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Drivers treating walkaround checks as tick box exercise, warns Fleetcheck

By / 3 months ago / News / No Comments

A growing number of fleet drivers are starting to treat walkaround checks on company vehicles as a ‘tick box’ exercise resulting in possible risk management issues for fleets as a result.

Peter Golding of FleetCheck

Peter Golding of FleetCheck warns that some drivers aren’t carrying out walkaround checks properly.

So says FleetCheck as it urges fleets to ensure that drivers are carrying out essential checks properly.

According to Peter Golding, managing director at FleetCheck – which launched a Walkaround Check App for fleet vehicles earlier this year – drivers may just tick the boxes rather than carry out a genuine inspection, perhaps due to growing “fatigue” with such checks or because they’re running late.

He added: “However, it is the responsibility of employers to ensure that these checks are being done, especially if there is evidence that drivers’ attention is drifting over time.”

A typical giveaway, said Golding, would be if a vehicle was taken in for a service and a tyre tread depth were reported to be below the legal limit or the standard depth used for replacement on the fleet, even though the driver’s recent checks recorded them as OK.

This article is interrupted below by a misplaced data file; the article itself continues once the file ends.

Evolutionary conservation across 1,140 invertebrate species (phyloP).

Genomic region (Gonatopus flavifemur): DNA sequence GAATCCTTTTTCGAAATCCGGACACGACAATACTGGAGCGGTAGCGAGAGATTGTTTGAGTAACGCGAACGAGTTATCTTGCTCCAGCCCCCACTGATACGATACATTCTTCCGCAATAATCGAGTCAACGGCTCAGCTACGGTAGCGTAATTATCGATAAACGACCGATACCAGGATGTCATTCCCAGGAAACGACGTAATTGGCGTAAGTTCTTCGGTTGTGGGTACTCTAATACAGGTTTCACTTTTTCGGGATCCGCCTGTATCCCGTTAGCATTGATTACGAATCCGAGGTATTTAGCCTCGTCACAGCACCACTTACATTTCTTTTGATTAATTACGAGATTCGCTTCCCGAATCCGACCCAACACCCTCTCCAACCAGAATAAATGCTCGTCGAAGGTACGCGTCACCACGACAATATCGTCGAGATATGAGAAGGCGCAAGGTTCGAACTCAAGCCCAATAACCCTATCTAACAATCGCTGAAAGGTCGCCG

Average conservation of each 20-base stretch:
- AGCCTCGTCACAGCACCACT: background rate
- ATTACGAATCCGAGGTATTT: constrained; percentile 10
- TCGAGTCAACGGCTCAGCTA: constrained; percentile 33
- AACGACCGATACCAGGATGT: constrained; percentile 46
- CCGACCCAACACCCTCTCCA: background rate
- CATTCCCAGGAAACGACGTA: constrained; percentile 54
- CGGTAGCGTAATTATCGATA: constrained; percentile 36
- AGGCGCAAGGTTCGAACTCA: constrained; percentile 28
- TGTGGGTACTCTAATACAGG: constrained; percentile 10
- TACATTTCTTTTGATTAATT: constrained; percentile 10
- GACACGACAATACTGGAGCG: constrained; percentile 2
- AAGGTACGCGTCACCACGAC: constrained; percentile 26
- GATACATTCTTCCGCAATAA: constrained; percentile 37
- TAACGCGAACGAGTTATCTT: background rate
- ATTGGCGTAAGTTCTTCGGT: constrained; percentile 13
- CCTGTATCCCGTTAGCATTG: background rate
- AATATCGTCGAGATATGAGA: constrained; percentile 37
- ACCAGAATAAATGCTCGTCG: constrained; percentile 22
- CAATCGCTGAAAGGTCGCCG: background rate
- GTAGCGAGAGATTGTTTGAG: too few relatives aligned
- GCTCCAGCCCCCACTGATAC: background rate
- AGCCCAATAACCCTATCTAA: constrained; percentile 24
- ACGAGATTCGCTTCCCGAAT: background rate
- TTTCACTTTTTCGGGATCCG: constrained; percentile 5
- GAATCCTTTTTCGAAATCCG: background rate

“This is a very clear flag that the driver concerned isn’t taking their checks seriously or doesn’t understand how to carry them out properly. It is the kind of thing that may well be picked up by the authorities in the event of an accident and subsequent investigation.”

One solution would be to update the company risk management policy to ensure drivers are watched conducting a check every year or six months, effectively auditing their walkaround skills.

“Watching the employee in action is a good way of underlining the fact that you take this issue very seriously. Certainly, it is a simple way of addressing the fatigue that we are seeing on an anecdotal basis,” Golding added.

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Natalie Middleton

Natalie has worked as a fleet journalist for 14 years, previously as assistant editor on the former Company Car magazine before joining Fleet World in 2006. Prior to this, she worked on a range of B2B titles, including Insurance Age and Insurance Day. Natalie works across the magazine portfolio and updates the company websites with daily news, interviews and road test content.